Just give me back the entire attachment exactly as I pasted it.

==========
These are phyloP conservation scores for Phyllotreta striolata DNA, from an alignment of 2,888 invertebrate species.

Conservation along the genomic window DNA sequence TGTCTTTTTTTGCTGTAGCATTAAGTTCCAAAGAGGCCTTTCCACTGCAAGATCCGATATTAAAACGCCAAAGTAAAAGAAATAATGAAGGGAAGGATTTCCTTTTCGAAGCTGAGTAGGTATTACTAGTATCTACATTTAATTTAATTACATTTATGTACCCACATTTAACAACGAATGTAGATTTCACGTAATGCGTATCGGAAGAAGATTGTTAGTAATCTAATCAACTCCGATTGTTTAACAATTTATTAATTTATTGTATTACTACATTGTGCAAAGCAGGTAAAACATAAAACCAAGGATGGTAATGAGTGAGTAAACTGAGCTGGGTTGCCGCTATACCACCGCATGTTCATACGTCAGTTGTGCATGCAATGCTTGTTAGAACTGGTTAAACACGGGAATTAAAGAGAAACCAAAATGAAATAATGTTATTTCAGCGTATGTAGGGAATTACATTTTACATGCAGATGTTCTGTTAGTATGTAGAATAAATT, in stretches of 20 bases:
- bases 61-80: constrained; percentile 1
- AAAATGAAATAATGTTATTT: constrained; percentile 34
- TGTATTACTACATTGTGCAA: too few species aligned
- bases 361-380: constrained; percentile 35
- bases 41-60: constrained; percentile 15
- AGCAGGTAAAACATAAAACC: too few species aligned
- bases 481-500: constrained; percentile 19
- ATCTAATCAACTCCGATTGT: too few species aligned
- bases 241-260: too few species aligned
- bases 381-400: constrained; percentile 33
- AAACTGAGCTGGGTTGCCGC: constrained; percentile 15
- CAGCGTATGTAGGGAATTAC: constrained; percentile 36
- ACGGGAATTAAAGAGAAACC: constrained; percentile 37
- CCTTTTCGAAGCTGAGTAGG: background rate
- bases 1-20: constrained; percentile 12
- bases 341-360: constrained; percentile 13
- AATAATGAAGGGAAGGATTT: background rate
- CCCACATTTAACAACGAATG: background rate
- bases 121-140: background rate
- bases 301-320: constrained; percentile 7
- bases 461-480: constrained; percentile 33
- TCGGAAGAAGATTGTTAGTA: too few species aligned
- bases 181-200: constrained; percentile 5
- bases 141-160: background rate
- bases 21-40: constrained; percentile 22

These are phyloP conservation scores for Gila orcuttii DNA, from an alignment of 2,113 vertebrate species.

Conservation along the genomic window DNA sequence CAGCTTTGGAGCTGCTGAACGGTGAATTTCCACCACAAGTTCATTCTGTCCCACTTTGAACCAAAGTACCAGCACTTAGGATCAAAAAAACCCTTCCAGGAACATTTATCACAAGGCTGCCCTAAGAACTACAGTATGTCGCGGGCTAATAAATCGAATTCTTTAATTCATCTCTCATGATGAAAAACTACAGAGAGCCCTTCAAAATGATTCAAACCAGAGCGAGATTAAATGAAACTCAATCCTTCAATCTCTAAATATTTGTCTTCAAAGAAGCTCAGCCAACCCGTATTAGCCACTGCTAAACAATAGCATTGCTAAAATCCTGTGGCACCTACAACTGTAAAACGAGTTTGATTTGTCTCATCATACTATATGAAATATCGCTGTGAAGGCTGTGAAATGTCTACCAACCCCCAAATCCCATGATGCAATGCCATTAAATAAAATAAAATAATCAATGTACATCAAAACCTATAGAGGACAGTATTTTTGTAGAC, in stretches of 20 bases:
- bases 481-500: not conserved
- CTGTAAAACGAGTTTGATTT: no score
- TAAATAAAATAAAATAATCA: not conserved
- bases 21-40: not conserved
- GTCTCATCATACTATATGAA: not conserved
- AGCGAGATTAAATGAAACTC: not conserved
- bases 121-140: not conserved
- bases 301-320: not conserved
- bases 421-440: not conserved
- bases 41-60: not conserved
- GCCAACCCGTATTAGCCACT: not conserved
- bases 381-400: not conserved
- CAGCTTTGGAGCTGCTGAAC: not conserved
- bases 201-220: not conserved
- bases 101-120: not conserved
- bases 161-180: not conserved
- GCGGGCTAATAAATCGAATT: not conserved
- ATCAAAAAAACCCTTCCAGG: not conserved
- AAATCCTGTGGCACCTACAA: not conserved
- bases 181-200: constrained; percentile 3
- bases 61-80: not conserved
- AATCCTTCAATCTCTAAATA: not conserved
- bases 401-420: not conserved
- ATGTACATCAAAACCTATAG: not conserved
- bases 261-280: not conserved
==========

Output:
These are phyloP conservation scores for Phyllotreta striolata DNA, from an alignment of 2,888 invertebrate species.

Conservation along the genomic window DNA sequence TGTCTTTTTTTGCTGTAGCATTAAGTTCCAAAGAGGCCTTTCCACTGCAAGATCCGATATTAAAACGCCAAAGTAAAAGAAATAATGAAGGGAAGGATTTCCTTTTCGAAGCTGAGTAGGTATTACTAGTATCTACATTTAATTTAATTACATTTATGTACCCACATTTAACAACGAATGTAGATTTCACGTAATGCGTATCGGAAGAAGATTGTTAGTAATCTAATCAACTCCGATTGTTTAACAATTTATTAATTTATTGTATTACTACATTGTGCAAAGCAGGTAAAACATAAAACCAAGGATGGTAATGAGTGAGTAAACTGAGCTGGGTTGCCGCTATACCACCGCATGTTCATACGTCAGTTGTGCATGCAATGCTTGTTAGAACTGGTTAAACACGGGAATTAAAGAGAAACCAAAATGAAATAATGTTATTTCAGCGTATGTAGGGAATTACATTTTACATGCAGATGTTCTGTTAGTATGTAGAATAAATT, in stretches of 20 bases:
- bases 61-80: constrained; percentile 1
- AAAATGAAATAATGTTATTT: constrained; percentile 34
- TGTATTACTACATTGTGCAA: too few species aligned
- bases 361-380: constrained; percentile 35
- bases 41-60: constrained; percentile 15
- AGCAGGTAAAACATAAAACC: too few species aligned
- bases 481-500: constrained; percentile 19
- ATCTAATCAACTCCGATTGT: too few species aligned
- bases 241-260: too few species aligned
- bases 381-400: constrained; percentile 33
- AAACTGAGCTGGGTTGCCGC: constrained; percentile 15
- CAGCGTATGTAGGGAATTAC: constrained; percentile 36
- ACGGGAATTAAAGAGAAACC: constrained; percentile 37
- CCTTTTCGAAGCTGAGTAGG: background rate
- bases 1-20: constrained; percentile 12
- bases 341-360: constrained; percentile 13
- AATAATGAAGGGAAGGATTT: background rate
- CCCACATTTAACAACGAATG: background rate
- bases 121-140: background rate
- bases 301-320: constrained; percentile 7
- bases 461-480: constrained; percentile 33
- TCGGAAGAAGATTGTTAGTA: too few species aligned
- bases 181-200: constrained; percentile 5
- bases 141-160: background rate
- bases 21-40: constrained; percentile 22

These are phyloP conservation scores for Gila orcuttii DNA, from an alignment of 2,113 vertebrate species.

Conservation along the genomic window DNA sequence CAGCTTTGGAGCTGCTGAACGGTGAATTTCCACCACAAGTTCATTCTGTCCCACTTTGAACCAAAGTACCAGCACTTAGGATCAAAAAAACCCTTCCAGGAACATTTATCACAAGGCTGCCCTAAGAACTACAGTATGTCGCGGGCTAATAAATCGAATTCTTTAATTCATCTCTCATGATGAAAAACTACAGAGAGCCCTTCAAAATGATTCAAACCAGAGCGAGATTAAATGAAACTCAATCCTTCAATCTCTAAATATTTGTCTTCAAAGAAGCTCAGCCAACCCGTATTAGCCACTGCTAAACAATAGCATTGCTAAAATCCTGTGGCACCTACAACTGTAAAACGAGTTTGATTTGTCTCATCATACTATATGAAATATCGCTGTGAAGGCTGTGAAATGTCTACCAACCCCCAAATCCCATGATGCAATGCCATTAAATAAAATAAAATAATCAATGTACATCAAAACCTATAGAGGACAGTATTTTTGTAGAC, in stretches of 20 bases:
- bases 481-500: not conserved
- CTGTAAAACGAGTTTGATTT: no score
- TAAATAAAATAAAATAATCA: not conserved
- bases 21-40: not conserved
- GTCTCATCATACTATATGAA: not conserved
- AGCGAGATTAAATGAAACTC: not conserved
- bases 121-140: not conserved
- bases 301-320: not conserved
- bases 421-440: not conserved
- bases 41-60: not conserved
- GCCAACCCGTATTAGCCACT: not conserved
- bases 381-400: not conserved
- CAGCTTTGGAGCTGCTGAAC: not conserved
- bases 201-220: not conserved
- bases 101-120: not conserved
- bases 161-180: not conserved
- GCGGGCTAATAAATCGAATT: not conserved
- ATCAAAAAAACCCTTCCAGG: not conserved
- AAATCCTGTGGCACCTACAA: not conserved
- bases 181-200: constrained; percentile 3
- bases 61-80: not conserved
- AATCCTTCAATCTCTAAATA: not conserved
- bases 401-420: not conserved
- ATGTACATCAAAACCTATAG: not conserved
- bases 261-280: not conserved